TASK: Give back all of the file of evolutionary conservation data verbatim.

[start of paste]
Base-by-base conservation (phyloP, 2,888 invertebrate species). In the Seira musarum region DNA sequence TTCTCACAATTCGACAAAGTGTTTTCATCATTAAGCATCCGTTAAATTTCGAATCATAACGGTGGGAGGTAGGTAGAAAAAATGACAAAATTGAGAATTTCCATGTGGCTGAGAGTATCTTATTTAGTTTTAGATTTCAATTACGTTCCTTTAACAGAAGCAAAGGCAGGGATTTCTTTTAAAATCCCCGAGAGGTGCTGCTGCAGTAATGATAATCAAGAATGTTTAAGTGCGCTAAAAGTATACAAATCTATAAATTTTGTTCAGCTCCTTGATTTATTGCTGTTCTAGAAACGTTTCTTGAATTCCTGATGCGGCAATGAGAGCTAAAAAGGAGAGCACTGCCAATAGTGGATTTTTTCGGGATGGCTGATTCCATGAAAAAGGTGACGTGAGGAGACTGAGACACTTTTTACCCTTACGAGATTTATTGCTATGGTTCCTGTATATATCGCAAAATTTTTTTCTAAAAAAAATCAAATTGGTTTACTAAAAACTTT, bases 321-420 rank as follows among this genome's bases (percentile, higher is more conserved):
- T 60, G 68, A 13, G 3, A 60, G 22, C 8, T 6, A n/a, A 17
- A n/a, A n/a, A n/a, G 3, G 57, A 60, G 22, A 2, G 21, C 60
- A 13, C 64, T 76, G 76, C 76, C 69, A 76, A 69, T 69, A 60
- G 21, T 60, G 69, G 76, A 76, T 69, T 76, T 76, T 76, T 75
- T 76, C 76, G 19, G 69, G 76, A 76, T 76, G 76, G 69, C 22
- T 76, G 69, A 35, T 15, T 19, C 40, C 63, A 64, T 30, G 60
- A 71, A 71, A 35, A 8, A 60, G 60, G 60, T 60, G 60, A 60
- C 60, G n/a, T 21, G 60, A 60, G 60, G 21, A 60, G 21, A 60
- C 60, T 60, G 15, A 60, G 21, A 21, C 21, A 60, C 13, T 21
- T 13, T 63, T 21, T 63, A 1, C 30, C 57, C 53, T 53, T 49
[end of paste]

Base-by-base conservation (phyloP, 2,888 invertebrate species). In the Seira musarum region DNA sequence TTCTCACAATTCGACAAAGTGTTTTCATCATTAAGCATCCGTTAAATTTCGAATCATAACGGTGGGAGGTAGGTAGAAAAAATGACAAAATTGAGAATTTCCATGTGGCTGAGAGTATCTTATTTAGTTTTAGATTTCAATTACGTTCCTTTAACAGAAGCAAAGGCAGGGATTTCTTTTAAAATCCCCGAGAGGTGCTGCTGCAGTAATGATAATCAAGAATGTTTAAGTGCGCTAAAAGTATACAAATCTATAAATTTTGTTCAGCTCCTTGATTTATTGCTGTTCTAGAAACGTTTCTTGAATTCCTGATGCGGCAATGAGAGCTAAAAAGGAGAGCACTGCCAATAGTGGATTTTTTCGGGATGGCTGATTCCATGAAAAAGGTGACGTGAGGAGACTGAGACACTTTTTACCCTTACGAGATTTATTGCTATGGTTCCTGTATATATCGCAAAATTTTTTTCTAAAAAAAATCAAATTGGTTTACTAAAAACTTT, bases 321-420 rank as follows among this genome's bases (percentile, higher is more conserved):
- T 60, G 68, A 13, G 3, A 60, G 22, C 8, T 6, A n/a, A 17
- A n/a, A n/a, A n/a, G 3, G 57, A 60, G 22, A 2, G 21, C 60
- A 13, C 64, T 76, G 76, C 76, C 69, A 76, A 69, T 69, A 60
- G 21, T 60, G 69, G 76, A 76, T 69, T 76, T 76, T 76, T 75
- T 76, C 76, G 19, G 69, G 76, A 76, T 76, G 76, G 69, C 22
- T 76, G 69, A 35, T 15, T 19, C 40, C 63, A 64, T 30, G 60
- A 71, A 71, A 35, A 8, A 60, G 60, G 60, T 60, G 60, A 60
- C 60, G n/a, T 21, G 60, A 60, G 60, G 21, A 60, G 21, A 60
- C 60, T 60, G 15, A 60, G 21, A 21, C 21, A 60, C 13, T 21
- T 13, T 63, T 21, T 63, A 1, C 30, C 57, C 53, T 53, T 49